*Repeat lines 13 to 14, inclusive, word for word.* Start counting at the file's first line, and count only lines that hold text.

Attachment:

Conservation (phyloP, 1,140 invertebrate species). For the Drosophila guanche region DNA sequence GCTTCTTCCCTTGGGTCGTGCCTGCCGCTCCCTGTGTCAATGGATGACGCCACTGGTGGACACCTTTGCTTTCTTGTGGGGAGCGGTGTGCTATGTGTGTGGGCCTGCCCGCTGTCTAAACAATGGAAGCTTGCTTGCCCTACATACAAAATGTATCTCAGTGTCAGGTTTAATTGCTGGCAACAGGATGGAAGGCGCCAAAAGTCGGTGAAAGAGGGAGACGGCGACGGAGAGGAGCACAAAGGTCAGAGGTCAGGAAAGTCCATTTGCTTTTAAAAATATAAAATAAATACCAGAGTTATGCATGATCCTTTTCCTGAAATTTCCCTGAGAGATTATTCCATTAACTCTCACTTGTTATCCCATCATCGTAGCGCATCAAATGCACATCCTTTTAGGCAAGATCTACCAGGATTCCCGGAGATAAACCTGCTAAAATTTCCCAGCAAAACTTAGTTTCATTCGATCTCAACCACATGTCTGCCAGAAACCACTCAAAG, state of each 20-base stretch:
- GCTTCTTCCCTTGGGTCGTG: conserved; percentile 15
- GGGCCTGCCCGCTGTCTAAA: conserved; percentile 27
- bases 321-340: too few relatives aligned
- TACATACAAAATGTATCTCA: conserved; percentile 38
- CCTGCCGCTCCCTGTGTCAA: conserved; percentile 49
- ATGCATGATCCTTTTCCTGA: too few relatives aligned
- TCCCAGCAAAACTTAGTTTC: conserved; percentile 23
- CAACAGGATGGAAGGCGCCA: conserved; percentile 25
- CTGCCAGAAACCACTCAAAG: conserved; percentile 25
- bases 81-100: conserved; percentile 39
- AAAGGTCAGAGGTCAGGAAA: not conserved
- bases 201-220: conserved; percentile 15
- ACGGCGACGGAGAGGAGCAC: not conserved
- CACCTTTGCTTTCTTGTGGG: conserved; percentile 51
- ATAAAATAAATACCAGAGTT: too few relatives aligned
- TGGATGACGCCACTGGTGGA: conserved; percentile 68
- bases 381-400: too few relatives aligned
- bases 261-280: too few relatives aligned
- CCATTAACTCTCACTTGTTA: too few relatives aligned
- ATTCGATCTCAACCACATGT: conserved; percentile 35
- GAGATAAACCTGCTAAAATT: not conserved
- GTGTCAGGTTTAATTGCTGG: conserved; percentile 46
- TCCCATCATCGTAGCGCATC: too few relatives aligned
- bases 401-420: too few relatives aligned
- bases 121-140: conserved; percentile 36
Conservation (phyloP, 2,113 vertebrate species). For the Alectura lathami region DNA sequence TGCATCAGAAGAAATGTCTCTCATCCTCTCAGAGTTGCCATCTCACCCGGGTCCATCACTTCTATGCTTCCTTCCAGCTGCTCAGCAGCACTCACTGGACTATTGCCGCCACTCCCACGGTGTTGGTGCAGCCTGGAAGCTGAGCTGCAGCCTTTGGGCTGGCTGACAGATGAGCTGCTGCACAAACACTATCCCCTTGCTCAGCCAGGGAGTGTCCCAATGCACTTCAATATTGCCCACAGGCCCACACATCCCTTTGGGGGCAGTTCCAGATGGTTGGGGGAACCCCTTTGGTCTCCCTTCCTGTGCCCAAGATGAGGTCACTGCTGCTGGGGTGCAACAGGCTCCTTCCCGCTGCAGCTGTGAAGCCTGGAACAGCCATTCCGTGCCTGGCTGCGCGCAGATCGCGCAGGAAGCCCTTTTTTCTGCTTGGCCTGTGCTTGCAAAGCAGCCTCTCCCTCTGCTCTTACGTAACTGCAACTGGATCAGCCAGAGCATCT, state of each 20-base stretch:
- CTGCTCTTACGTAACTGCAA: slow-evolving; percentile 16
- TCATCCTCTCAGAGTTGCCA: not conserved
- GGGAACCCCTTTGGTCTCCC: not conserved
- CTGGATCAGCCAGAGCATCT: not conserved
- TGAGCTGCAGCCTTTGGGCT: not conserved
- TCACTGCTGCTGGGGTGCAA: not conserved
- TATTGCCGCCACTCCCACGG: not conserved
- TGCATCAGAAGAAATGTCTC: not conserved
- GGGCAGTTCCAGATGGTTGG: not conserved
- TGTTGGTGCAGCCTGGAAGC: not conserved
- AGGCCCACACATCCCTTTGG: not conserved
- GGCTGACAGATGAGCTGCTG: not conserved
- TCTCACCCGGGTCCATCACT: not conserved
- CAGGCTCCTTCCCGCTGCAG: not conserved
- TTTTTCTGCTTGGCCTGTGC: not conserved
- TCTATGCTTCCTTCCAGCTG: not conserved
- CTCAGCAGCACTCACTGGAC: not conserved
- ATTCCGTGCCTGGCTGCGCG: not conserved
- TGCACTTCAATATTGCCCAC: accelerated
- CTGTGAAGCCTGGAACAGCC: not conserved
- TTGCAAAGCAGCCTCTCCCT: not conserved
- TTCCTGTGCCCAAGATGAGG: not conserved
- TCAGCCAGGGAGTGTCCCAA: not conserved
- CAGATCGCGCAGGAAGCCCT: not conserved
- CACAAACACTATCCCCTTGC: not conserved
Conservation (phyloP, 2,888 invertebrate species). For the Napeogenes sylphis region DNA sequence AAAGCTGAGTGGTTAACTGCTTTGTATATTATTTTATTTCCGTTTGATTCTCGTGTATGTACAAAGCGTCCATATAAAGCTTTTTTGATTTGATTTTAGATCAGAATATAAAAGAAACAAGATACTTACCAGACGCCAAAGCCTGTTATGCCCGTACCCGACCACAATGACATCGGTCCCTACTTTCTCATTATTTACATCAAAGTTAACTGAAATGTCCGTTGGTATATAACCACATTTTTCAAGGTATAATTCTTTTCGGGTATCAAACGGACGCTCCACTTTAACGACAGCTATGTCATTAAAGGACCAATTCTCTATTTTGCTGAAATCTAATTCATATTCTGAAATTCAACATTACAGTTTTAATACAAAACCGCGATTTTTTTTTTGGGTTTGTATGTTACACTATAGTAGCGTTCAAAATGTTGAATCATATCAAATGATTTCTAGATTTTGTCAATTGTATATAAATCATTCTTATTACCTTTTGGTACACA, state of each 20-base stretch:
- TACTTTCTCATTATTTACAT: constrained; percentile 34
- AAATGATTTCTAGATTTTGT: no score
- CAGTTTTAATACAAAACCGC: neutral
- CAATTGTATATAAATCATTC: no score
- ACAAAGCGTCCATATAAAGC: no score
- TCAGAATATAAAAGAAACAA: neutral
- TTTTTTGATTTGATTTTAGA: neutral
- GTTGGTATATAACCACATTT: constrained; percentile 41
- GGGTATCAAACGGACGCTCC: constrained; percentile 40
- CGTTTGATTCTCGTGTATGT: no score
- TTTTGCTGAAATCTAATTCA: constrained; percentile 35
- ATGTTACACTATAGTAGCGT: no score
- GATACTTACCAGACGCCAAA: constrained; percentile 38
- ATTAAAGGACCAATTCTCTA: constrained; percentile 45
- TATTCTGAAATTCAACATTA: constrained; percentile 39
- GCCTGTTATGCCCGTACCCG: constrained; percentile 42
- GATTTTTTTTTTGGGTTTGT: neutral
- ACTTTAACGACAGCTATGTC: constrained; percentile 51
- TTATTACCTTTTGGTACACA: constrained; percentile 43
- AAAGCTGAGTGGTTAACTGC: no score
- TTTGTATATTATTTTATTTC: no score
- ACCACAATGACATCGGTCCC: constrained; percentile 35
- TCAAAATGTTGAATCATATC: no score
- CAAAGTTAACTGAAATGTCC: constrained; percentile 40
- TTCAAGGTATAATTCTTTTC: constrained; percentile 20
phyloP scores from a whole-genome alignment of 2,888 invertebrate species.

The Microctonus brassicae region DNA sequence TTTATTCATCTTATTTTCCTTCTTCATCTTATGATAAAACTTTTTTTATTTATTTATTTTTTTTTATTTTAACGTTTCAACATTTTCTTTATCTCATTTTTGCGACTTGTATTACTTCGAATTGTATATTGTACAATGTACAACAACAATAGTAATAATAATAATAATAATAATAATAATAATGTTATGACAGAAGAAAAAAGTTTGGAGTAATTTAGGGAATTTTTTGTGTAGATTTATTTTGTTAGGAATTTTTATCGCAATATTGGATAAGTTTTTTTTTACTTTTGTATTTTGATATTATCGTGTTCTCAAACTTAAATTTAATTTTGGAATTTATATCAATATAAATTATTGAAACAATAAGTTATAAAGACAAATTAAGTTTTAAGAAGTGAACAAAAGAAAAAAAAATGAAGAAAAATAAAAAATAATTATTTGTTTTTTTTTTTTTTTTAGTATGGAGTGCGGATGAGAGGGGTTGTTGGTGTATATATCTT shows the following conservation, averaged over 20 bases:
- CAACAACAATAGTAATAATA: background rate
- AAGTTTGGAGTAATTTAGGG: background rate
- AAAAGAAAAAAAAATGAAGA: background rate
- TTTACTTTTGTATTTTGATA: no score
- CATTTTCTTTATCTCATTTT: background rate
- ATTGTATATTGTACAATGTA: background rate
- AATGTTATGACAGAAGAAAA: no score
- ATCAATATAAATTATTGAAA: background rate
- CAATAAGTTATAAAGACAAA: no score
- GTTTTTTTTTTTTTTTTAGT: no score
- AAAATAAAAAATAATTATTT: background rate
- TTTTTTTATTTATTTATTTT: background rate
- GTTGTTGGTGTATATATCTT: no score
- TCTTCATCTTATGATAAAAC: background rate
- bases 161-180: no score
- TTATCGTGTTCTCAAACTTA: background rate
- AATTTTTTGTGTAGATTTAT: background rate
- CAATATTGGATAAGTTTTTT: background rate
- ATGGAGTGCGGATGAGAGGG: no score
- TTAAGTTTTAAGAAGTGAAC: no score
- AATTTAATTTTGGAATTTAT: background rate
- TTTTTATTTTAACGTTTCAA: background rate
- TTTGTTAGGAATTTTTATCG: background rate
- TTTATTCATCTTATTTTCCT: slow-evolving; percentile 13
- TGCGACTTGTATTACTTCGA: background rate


- bases 201-220: conserved; percentile 15
- ACGGCGACGGAGAGGAGCAC: not conserved